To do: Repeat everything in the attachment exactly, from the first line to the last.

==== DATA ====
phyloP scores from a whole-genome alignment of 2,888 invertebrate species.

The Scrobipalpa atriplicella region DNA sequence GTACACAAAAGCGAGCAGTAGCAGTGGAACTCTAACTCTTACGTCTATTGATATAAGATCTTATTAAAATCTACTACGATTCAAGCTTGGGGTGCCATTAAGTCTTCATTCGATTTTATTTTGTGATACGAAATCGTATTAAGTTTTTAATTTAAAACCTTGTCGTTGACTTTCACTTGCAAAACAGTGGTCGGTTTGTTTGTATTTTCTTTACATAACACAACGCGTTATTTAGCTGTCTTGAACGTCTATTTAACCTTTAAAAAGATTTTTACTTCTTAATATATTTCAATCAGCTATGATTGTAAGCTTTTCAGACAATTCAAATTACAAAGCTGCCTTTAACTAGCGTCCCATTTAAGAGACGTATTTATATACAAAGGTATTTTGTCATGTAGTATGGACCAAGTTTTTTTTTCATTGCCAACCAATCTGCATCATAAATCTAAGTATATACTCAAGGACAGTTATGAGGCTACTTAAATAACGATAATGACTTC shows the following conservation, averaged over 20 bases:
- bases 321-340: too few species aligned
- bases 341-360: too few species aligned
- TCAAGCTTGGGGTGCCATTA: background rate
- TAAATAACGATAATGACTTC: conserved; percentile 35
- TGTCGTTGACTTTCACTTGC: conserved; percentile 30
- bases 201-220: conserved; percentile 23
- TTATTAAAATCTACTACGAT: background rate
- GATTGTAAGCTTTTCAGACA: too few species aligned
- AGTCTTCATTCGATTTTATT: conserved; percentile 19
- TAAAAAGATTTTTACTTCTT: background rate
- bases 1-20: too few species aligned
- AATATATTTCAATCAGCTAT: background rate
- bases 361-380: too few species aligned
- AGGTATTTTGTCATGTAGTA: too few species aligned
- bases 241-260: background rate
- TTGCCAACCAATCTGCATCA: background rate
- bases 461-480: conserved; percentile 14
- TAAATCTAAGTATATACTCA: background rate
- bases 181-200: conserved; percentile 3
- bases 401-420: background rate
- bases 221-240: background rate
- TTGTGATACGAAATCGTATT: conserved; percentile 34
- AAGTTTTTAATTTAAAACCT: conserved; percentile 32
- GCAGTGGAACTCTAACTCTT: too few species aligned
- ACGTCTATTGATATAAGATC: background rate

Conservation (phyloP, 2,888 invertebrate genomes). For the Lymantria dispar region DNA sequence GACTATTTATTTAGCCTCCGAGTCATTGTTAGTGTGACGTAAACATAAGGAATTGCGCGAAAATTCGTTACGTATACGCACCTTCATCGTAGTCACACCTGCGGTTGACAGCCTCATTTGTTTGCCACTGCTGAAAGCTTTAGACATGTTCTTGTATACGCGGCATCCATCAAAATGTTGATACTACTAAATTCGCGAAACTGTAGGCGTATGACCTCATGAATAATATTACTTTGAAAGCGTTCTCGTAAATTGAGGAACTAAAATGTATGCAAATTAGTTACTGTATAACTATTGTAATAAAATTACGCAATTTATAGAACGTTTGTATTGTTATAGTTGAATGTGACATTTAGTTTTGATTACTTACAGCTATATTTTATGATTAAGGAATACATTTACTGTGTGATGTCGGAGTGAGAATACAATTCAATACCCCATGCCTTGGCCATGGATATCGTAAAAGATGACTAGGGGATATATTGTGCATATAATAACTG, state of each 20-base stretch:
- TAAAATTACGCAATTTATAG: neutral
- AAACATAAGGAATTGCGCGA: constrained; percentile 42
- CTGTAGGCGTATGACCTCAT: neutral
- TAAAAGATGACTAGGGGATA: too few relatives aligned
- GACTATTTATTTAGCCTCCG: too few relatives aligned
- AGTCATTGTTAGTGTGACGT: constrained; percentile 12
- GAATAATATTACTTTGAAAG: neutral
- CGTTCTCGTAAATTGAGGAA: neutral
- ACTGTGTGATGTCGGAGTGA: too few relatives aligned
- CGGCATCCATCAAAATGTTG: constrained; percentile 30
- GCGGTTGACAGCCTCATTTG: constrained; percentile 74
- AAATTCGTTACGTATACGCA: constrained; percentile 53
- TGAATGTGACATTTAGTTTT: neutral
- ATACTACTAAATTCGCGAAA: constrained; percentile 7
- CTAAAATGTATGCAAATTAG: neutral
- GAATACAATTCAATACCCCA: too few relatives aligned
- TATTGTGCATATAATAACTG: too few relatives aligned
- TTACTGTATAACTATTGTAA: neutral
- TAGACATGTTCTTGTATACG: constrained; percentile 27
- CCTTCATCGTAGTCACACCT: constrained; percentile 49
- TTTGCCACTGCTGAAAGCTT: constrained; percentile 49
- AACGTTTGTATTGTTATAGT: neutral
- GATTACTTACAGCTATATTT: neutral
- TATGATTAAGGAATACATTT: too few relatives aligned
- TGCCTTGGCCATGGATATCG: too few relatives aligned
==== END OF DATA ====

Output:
phyloP scores from a whole-genome alignment of 2,888 invertebrate species.

The Scrobipalpa atriplicella region DNA sequence GTACACAAAAGCGAGCAGTAGCAGTGGAACTCTAACTCTTACGTCTATTGATATAAGATCTTATTAAAATCTACTACGATTCAAGCTTGGGGTGCCATTAAGTCTTCATTCGATTTTATTTTGTGATACGAAATCGTATTAAGTTTTTAATTTAAAACCTTGTCGTTGACTTTCACTTGCAAAACAGTGGTCGGTTTGTTTGTATTTTCTTTACATAACACAACGCGTTATTTAGCTGTCTTGAACGTCTATTTAACCTTTAAAAAGATTTTTACTTCTTAATATATTTCAATCAGCTATGATTGTAAGCTTTTCAGACAATTCAAATTACAAAGCTGCCTTTAACTAGCGTCCCATTTAAGAGACGTATTTATATACAAAGGTATTTTGTCATGTAGTATGGACCAAGTTTTTTTTTCATTGCCAACCAATCTGCATCATAAATCTAAGTATATACTCAAGGACAGTTATGAGGCTACTTAAATAACGATAATGACTTC shows the following conservation, averaged over 20 bases:
- bases 321-340: too few species aligned
- bases 341-360: too few species aligned
- TCAAGCTTGGGGTGCCATTA: background rate
- TAAATAACGATAATGACTTC: conserved; percentile 35
- TGTCGTTGACTTTCACTTGC: conserved; percentile 30
- bases 201-220: conserved; percentile 23
- TTATTAAAATCTACTACGAT: background rate
- GATTGTAAGCTTTTCAGACA: too few species aligned
- AGTCTTCATTCGATTTTATT: conserved; percentile 19
- TAAAAAGATTTTTACTTCTT: background rate
- bases 1-20: too few species aligned
- AATATATTTCAATCAGCTAT: background rate
- bases 361-380: too few species aligned
- AGGTATTTTGTCATGTAGTA: too few species aligned
- bases 241-260: background rate
- TTGCCAACCAATCTGCATCA: background rate
- bases 461-480: conserved; percentile 14
- TAAATCTAAGTATATACTCA: background rate
- bases 181-200: conserved; percentile 3
- bases 401-420: background rate
- bases 221-240: background rate
- TTGTGATACGAAATCGTATT: conserved; percentile 34
- AAGTTTTTAATTTAAAACCT: conserved; percentile 32
- GCAGTGGAACTCTAACTCTT: too few species aligned
- ACGTCTATTGATATAAGATC: background rate

Conservation (phyloP, 2,888 invertebrate genomes). For the Lymantria dispar region DNA sequence GACTATTTATTTAGCCTCCGAGTCATTGTTAGTGTGACGTAAACATAAGGAATTGCGCGAAAATTCGTTACGTATACGCACCTTCATCGTAGTCACACCTGCGGTTGACAGCCTCATTTGTTTGCCACTGCTGAAAGCTTTAGACATGTTCTTGTATACGCGGCATCCATCAAAATGTTGATACTACTAAATTCGCGAAACTGTAGGCGTATGACCTCATGAATAATATTACTTTGAAAGCGTTCTCGTAAATTGAGGAACTAAAATGTATGCAAATTAGTTACTGTATAACTATTGTAATAAAATTACGCAATTTATAGAACGTTTGTATTGTTATAGTTGAATGTGACATTTAGTTTTGATTACTTACAGCTATATTTTATGATTAAGGAATACATTTACTGTGTGATGTCGGAGTGAGAATACAATTCAATACCCCATGCCTTGGCCATGGATATCGTAAAAGATGACTAGGGGATATATTGTGCATATAATAACTG, state of each 20-base stretch:
- TAAAATTACGCAATTTATAG: neutral
- AAACATAAGGAATTGCGCGA: constrained; percentile 42
- CTGTAGGCGTATGACCTCAT: neutral
- TAAAAGATGACTAGGGGATA: too few relatives aligned
- GACTATTTATTTAGCCTCCG: too few relatives aligned
- AGTCATTGTTAGTGTGACGT: constrained; percentile 12
- GAATAATATTACTTTGAAAG: neutral
- CGTTCTCGTAAATTGAGGAA: neutral
- ACTGTGTGATGTCGGAGTGA: too few relatives aligned
- CGGCATCCATCAAAATGTTG: constrained; percentile 30
- GCGGTTGACAGCCTCATTTG: constrained; percentile 74
- AAATTCGTTACGTATACGCA: constrained; percentile 53
- TGAATGTGACATTTAGTTTT: neutral
- ATACTACTAAATTCGCGAAA: constrained; percentile 7
- CTAAAATGTATGCAAATTAG: neutral
- GAATACAATTCAATACCCCA: too few relatives aligned
- TATTGTGCATATAATAACTG: too few relatives aligned
- TTACTGTATAACTATTGTAA: neutral
- TAGACATGTTCTTGTATACG: constrained; percentile 27
- CCTTCATCGTAGTCACACCT: constrained; percentile 49
- TTTGCCACTGCTGAAAGCTT: constrained; percentile 49
- AACGTTTGTATTGTTATAGT: neutral
- GATTACTTACAGCTATATTT: neutral
- TATGATTAAGGAATACATTT: too few relatives aligned
- TGCCTTGGCCATGGATATCG: too few relatives aligned